Top Five IT Quotes of the Week
Unstoppable Ruby, flat IT hiring, cloud-o-nomics and more.
"Google should go big or go home: either launch ad-subsidized unlocked multi-mode products that work across all U.S. carriers, or stop the Nexus line and work with carriers and vendors like a normal mobile OS company. "
Current Analysis analyst Avi Greengart criticizing Google's rollout of its Nexus S smartphone that bypasses major carriers and, at least initially, is available only through a handful of retailers. (Enterprise Mobile Today)
"Ruby has become the language of choice, as it enables developers to write code more efficient or effectively than Java. We have seen the Ruby community grow on a fast trajectory and we think it's the future and an unstoppable trend. "
George Hu, executive vice president of platform and marketing at Salesforce.com, commenting on his company's $212 million purchase of Ruby cloud computing vendor Heroku. (eCRM Guide)
"With this anemic increase of jobs there is little to no room for recent computer science graduates and existing unemployed IT professionals to find work. In addition, outsourcing has eliminated many of the entry-level positions that these individuals could take -- painting a very grim picture. "
M.V. Janulaitis, CEO of technology consulting firm Janco Associates, giving a grim outlook for IT hiring after a U.S. government Bureau of Labor Statistics report that categorized 2010 as a year of flat hiring rather than growth. (eWeek)
"We were surprised by the CIO interest. We were inundated with calls. "
Sundar Pichai, vice president of product management at Google, discussing the new line of Chrome OS notebooks due out next year that will primarily rely on Web services and applications. (Datamation)
"Most enterprises are looking at the 'cloud-o-nomics' of the public cloud because the market price -- for an hour of CPU time and a gigabyte of storage -- is being set. But they're very uncomfortable with the lack of enterprise-class security and potential compliance issues. So they're thinking about how they can adapt that model, so they can run their own private cloud instances. "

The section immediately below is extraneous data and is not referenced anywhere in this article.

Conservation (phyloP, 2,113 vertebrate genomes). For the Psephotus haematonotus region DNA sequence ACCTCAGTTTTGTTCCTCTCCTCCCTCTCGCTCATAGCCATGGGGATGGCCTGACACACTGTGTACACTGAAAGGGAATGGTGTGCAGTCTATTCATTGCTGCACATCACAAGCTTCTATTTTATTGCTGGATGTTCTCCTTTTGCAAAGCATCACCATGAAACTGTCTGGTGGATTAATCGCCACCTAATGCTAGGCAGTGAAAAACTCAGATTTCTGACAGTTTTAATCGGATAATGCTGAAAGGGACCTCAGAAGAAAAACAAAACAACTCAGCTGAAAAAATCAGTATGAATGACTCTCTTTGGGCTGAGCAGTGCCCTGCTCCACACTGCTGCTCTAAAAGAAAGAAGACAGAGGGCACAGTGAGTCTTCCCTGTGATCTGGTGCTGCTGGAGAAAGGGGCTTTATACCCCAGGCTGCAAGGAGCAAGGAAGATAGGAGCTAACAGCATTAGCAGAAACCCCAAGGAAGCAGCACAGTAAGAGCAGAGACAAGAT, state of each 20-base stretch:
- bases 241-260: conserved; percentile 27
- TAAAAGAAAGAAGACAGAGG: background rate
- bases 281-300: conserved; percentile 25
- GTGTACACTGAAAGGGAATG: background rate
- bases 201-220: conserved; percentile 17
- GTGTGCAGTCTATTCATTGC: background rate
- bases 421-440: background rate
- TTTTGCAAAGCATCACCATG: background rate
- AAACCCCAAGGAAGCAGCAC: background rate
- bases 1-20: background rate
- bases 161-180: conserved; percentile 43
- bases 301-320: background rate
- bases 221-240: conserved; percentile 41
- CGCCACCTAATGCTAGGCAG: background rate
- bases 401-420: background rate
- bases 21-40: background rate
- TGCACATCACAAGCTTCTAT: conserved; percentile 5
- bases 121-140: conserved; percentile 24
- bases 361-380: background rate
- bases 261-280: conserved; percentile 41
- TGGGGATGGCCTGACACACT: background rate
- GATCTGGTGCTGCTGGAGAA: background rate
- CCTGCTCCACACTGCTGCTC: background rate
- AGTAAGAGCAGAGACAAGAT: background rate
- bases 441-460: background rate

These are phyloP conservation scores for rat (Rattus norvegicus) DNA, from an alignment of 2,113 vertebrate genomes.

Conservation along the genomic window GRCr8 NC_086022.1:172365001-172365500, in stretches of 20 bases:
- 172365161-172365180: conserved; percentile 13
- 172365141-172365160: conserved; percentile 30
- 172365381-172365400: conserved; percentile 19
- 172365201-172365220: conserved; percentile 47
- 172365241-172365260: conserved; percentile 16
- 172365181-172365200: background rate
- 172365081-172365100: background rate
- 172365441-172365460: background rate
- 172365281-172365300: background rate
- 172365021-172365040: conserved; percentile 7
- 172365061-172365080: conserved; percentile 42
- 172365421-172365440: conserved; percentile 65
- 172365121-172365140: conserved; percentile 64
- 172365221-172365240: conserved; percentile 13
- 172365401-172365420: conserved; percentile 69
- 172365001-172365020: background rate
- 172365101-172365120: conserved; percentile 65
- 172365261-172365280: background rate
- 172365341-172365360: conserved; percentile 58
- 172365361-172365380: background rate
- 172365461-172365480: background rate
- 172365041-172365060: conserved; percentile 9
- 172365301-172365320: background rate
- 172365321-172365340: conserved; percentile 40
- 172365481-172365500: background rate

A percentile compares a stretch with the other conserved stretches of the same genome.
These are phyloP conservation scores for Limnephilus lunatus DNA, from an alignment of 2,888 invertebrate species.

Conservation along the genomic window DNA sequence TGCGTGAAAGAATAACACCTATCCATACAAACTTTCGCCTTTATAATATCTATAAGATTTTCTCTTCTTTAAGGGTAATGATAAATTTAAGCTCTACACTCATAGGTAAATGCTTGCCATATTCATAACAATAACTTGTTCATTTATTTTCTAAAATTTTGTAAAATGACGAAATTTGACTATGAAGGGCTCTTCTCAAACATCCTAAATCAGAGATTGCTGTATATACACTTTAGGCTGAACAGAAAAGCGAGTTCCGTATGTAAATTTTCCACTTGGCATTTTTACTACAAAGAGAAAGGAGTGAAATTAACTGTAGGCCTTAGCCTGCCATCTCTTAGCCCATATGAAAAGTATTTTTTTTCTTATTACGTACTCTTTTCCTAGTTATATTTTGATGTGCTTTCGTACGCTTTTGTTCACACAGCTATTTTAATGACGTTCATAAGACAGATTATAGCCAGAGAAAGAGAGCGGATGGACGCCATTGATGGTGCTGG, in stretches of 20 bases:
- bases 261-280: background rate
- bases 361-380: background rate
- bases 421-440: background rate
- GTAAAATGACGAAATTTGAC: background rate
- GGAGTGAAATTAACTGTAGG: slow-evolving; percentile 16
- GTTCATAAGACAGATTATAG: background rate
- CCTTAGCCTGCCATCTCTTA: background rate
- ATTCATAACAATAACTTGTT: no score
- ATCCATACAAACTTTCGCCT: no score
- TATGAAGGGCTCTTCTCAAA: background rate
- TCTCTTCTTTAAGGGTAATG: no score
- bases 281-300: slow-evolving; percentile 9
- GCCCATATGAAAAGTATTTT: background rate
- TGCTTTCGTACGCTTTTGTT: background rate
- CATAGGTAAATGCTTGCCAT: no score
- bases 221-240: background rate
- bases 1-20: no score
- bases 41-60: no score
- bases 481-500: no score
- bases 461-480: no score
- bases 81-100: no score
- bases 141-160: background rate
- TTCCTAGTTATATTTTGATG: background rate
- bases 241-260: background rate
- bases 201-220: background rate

Lew Tucker, Cisco's CTO for cloud computing, discussing the networking giant's cloud computing strategy and how the broader trend is impacting enterprise IT planning. (Information Week)
The job market for IT professionals, though better than the rest of the employment market, still continues to be sluggish.
The Bureau of Labor (BLS) statistics show a drop in the total employment of IT professionals from a year ago. The areas were there has been the greatest shrinkage are telecommunications and data processing services. Both of these sectors continue to be adversely impacted by outsourcing.
The December 2010 U.S. Department of Labor National Employment Report, showed a slight increase for IT-related jobs in November, following a gain of jobs in September and October. . Janco tracks ups and downs in employment in five key job categories - IT services, computer systems design, data processing and telecommunications. Data for the past 12 months shows a minor gain in jobs for Information Services and computer systems design and related services.